The Ethics of Internationalisation in Higher Education: Hospitality, self-presence and 'being late'

Educational Philosophy and Theory 44 (3):312-322 (2012)
Abstract
While the concept of internationalization plays a key role in contemporary discussions on the activities and outcomes sought by universities, it is commonly argued that it is poorly understood or realised in practice. This has led some to argue that more work is needed to define the dimensions of the concept, or even to plot out stages of its achievement. This paper aims not to provide a definition of internationalisation for those working in higher education. On the contrary, it seeks to open up discussion on internationalisation by considering Derrida's reflections on hospitality and the metaphysics of presence. In so doing, it will be shown that internationalisation is an ethical demand that is as much about being unsettled by thinking about ourselves and others, as it is about mobility programs and online education, and about being ‘late’ rather than surrendering to the space-time compression of modernity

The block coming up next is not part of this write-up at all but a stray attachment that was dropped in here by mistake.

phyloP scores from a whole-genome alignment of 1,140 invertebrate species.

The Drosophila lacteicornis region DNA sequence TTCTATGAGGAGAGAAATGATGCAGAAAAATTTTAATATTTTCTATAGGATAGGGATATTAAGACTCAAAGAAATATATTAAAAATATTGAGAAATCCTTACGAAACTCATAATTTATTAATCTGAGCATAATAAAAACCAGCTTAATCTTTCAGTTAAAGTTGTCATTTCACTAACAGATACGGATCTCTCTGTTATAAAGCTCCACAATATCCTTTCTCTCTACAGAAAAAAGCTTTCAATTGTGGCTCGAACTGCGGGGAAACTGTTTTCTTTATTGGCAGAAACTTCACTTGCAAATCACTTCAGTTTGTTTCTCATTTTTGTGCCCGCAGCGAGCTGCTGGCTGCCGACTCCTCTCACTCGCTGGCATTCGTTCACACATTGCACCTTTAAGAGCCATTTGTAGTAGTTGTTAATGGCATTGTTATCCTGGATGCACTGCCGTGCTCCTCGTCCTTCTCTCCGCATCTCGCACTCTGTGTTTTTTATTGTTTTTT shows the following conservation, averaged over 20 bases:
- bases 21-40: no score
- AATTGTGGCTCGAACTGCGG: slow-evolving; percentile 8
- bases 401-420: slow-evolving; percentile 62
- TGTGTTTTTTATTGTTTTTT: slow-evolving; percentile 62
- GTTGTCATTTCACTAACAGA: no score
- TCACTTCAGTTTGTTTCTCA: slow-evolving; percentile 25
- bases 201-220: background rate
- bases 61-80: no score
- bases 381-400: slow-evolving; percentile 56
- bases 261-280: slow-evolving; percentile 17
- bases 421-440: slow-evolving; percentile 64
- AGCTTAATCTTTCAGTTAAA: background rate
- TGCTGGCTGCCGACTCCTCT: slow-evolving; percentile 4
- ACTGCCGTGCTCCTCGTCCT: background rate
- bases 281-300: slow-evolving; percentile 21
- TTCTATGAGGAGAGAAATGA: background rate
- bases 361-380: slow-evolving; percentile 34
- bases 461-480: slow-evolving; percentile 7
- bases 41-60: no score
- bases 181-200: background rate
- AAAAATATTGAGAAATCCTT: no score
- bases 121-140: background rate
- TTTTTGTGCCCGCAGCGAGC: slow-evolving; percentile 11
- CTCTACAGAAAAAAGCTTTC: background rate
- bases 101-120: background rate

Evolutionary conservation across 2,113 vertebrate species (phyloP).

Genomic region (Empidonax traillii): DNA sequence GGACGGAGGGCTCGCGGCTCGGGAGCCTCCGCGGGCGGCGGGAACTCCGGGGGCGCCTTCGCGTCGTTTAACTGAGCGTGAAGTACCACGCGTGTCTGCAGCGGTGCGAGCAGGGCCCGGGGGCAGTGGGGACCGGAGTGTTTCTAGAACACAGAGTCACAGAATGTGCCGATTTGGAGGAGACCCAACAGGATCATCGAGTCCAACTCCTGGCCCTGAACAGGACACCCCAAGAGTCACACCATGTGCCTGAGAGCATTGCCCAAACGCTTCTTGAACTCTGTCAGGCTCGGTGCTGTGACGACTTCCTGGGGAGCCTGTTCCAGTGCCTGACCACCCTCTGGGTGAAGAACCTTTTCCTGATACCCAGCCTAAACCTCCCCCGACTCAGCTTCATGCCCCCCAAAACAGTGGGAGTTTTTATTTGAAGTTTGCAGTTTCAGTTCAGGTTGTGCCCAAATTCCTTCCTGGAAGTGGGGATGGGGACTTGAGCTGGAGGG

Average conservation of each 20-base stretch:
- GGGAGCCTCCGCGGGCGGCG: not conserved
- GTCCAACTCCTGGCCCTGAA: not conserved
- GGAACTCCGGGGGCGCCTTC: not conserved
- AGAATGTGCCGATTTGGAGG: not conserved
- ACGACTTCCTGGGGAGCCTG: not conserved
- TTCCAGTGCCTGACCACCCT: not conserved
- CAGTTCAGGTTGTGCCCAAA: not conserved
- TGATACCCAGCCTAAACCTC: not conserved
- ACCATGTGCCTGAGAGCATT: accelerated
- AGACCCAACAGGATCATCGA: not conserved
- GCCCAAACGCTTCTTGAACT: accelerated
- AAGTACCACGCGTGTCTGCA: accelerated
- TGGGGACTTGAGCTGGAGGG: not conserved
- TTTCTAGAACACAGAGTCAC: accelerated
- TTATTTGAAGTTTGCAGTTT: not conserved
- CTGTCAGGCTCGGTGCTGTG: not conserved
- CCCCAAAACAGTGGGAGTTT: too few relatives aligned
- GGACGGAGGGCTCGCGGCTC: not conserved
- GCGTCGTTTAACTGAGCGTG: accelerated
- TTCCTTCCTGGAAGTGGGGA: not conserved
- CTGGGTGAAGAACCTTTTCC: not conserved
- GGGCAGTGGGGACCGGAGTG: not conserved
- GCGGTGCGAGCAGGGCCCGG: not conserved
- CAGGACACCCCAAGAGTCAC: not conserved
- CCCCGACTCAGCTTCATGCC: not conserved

Keywords being late  hospitality  metaphysics of presence  internationalization of higher education  Jacques Derrida  self presence  ethics of internationalisation
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    Jacques Derrida (2000). Of Hospitality. Stanford University Press.

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